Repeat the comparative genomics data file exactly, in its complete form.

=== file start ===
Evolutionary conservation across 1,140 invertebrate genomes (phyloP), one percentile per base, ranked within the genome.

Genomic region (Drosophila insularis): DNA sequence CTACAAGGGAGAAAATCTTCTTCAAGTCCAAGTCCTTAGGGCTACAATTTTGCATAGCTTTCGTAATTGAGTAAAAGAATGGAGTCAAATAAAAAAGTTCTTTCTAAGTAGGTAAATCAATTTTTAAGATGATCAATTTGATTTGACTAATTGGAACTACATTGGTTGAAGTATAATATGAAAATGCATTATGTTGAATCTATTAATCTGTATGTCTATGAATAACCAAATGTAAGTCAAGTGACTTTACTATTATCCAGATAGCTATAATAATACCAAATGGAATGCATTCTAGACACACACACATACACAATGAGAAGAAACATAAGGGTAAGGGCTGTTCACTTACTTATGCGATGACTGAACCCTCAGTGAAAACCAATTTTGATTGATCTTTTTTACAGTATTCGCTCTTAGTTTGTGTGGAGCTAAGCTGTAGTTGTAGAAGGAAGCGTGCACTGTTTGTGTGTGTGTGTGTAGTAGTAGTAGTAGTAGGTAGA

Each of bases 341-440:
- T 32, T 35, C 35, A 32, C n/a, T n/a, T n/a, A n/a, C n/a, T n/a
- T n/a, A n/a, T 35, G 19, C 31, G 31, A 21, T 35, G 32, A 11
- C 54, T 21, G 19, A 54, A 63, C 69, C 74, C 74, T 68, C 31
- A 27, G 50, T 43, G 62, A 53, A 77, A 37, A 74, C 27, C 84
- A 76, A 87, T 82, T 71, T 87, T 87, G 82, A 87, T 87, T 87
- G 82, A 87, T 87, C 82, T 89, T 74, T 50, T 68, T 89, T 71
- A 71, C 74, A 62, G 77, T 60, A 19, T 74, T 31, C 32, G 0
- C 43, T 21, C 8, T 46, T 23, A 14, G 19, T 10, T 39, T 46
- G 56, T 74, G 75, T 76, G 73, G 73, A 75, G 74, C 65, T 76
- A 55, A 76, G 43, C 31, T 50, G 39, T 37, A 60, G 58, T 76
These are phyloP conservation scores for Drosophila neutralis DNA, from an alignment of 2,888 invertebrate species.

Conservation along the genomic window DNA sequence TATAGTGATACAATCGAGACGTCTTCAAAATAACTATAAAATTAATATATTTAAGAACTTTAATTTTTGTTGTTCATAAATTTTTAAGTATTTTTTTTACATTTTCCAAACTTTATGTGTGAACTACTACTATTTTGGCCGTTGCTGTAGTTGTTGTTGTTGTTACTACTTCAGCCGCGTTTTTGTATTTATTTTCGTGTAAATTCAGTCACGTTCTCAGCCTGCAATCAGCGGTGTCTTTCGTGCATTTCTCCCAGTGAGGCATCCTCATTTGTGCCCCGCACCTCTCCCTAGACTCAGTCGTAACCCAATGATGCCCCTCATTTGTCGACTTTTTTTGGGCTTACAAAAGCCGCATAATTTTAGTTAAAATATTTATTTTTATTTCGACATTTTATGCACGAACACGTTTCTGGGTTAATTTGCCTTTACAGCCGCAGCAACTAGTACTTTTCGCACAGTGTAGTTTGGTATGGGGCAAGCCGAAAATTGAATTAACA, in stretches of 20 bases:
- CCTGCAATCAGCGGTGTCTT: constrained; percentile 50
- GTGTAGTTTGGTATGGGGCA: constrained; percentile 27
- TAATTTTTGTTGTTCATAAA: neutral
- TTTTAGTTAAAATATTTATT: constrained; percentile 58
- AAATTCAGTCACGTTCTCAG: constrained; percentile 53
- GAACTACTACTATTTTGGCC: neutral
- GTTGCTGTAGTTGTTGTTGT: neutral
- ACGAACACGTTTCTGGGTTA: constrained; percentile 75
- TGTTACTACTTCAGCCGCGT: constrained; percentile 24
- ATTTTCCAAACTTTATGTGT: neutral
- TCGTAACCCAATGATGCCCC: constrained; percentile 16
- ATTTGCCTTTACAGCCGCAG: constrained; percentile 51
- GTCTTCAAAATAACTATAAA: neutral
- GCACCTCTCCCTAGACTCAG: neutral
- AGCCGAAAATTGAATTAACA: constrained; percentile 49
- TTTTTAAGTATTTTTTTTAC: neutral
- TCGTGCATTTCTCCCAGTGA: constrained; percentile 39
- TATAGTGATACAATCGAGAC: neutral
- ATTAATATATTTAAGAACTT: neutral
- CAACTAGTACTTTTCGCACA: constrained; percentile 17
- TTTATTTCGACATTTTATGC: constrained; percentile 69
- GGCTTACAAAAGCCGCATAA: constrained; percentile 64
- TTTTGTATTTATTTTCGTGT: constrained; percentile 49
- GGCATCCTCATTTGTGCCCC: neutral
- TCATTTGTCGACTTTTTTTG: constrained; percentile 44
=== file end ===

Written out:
Evolutionary conservation across 1,140 invertebrate genomes (phyloP), one percentile per base, ranked within the genome.

Genomic region (Drosophila insularis): DNA sequence CTACAAGGGAGAAAATCTTCTTCAAGTCCAAGTCCTTAGGGCTACAATTTTGCATAGCTTTCGTAATTGAGTAAAAGAATGGAGTCAAATAAAAAAGTTCTTTCTAAGTAGGTAAATCAATTTTTAAGATGATCAATTTGATTTGACTAATTGGAACTACATTGGTTGAAGTATAATATGAAAATGCATTATGTTGAATCTATTAATCTGTATGTCTATGAATAACCAAATGTAAGTCAAGTGACTTTACTATTATCCAGATAGCTATAATAATACCAAATGGAATGCATTCTAGACACACACACATACACAATGAGAAGAAACATAAGGGTAAGGGCTGTTCACTTACTTATGCGATGACTGAACCCTCAGTGAAAACCAATTTTGATTGATCTTTTTTACAGTATTCGCTCTTAGTTTGTGTGGAGCTAAGCTGTAGTTGTAGAAGGAAGCGTGCACTGTTTGTGTGTGTGTGTGTAGTAGTAGTAGTAGTAGGTAGA

Each of bases 341-440:
- T 32, T 35, C 35, A 32, C n/a, T n/a, T n/a, A n/a, C n/a, T n/a
- T n/a, A n/a, T 35, G 19, C 31, G 31, A 21, T 35, G 32, A 11
- C 54, T 21, G 19, A 54, A 63, C 69, C 74, C 74, T 68, C 31
- A 27, G 50, T 43, G 62, A 53, A 77, A 37, A 74, C 27, C 84
- A 76, A 87, T 82, T 71, T 87, T 87, G 82, A 87, T 87, T 87
- G 82, A 87, T 87, C 82, T 89, T 74, T 50, T 68, T 89, T 71
- A 71, C 74, A 62, G 77, T 60, A 19, T 74, T 31, C 32, G 0
- C 43, T 21, C 8, T 46, T 23, A 14, G 19, T 10, T 39, T 46
- G 56, T 74, G 75, T 76, G 73, G 73, A 75, G 74, C 65, T 76
- A 55, A 76, G 43, C 31, T 50, G 39, T 37, A 60, G 58, T 76
These are phyloP conservation scores for Drosophila neutralis DNA, from an alignment of 2,888 invertebrate species.

Conservation along the genomic window DNA sequence TATAGTGATACAATCGAGACGTCTTCAAAATAACTATAAAATTAATATATTTAAGAACTTTAATTTTTGTTGTTCATAAATTTTTAAGTATTTTTTTTACATTTTCCAAACTTTATGTGTGAACTACTACTATTTTGGCCGTTGCTGTAGTTGTTGTTGTTGTTACTACTTCAGCCGCGTTTTTGTATTTATTTTCGTGTAAATTCAGTCACGTTCTCAGCCTGCAATCAGCGGTGTCTTTCGTGCATTTCTCCCAGTGAGGCATCCTCATTTGTGCCCCGCACCTCTCCCTAGACTCAGTCGTAACCCAATGATGCCCCTCATTTGTCGACTTTTTTTGGGCTTACAAAAGCCGCATAATTTTAGTTAAAATATTTATTTTTATTTCGACATTTTATGCACGAACACGTTTCTGGGTTAATTTGCCTTTACAGCCGCAGCAACTAGTACTTTTCGCACAGTGTAGTTTGGTATGGGGCAAGCCGAAAATTGAATTAACA, in stretches of 20 bases:
- CCTGCAATCAGCGGTGTCTT: constrained; percentile 50
- GTGTAGTTTGGTATGGGGCA: constrained; percentile 27
- TAATTTTTGTTGTTCATAAA: neutral
- TTTTAGTTAAAATATTTATT: constrained; percentile 58
- AAATTCAGTCACGTTCTCAG: constrained; percentile 53
- GAACTACTACTATTTTGGCC: neutral
- GTTGCTGTAGTTGTTGTTGT: neutral
- ACGAACACGTTTCTGGGTTA: constrained; percentile 75
- TGTTACTACTTCAGCCGCGT: constrained; percentile 24
- ATTTTCCAAACTTTATGTGT: neutral
- TCGTAACCCAATGATGCCCC: constrained; percentile 16
- ATTTGCCTTTACAGCCGCAG: constrained; percentile 51
- GTCTTCAAAATAACTATAAA: neutral
- GCACCTCTCCCTAGACTCAG: neutral
- AGCCGAAAATTGAATTAACA: constrained; percentile 49
- TTTTTAAGTATTTTTTTTAC: neutral
- TCGTGCATTTCTCCCAGTGA: constrained; percentile 39
- TATAGTGATACAATCGAGAC: neutral
- ATTAATATATTTAAGAACTT: neutral
- CAACTAGTACTTTTCGCACA: constrained; percentile 17
- TTTATTTCGACATTTTATGC: constrained; percentile 69
- GGCTTACAAAAGCCGCATAA: constrained; percentile 64
- TTTTGTATTTATTTTCGTGT: constrained; percentile 49
- GGCATCCTCATTTGTGCCCC: neutral
- TCATTTGTCGACTTTTTTTG: constrained; percentile 44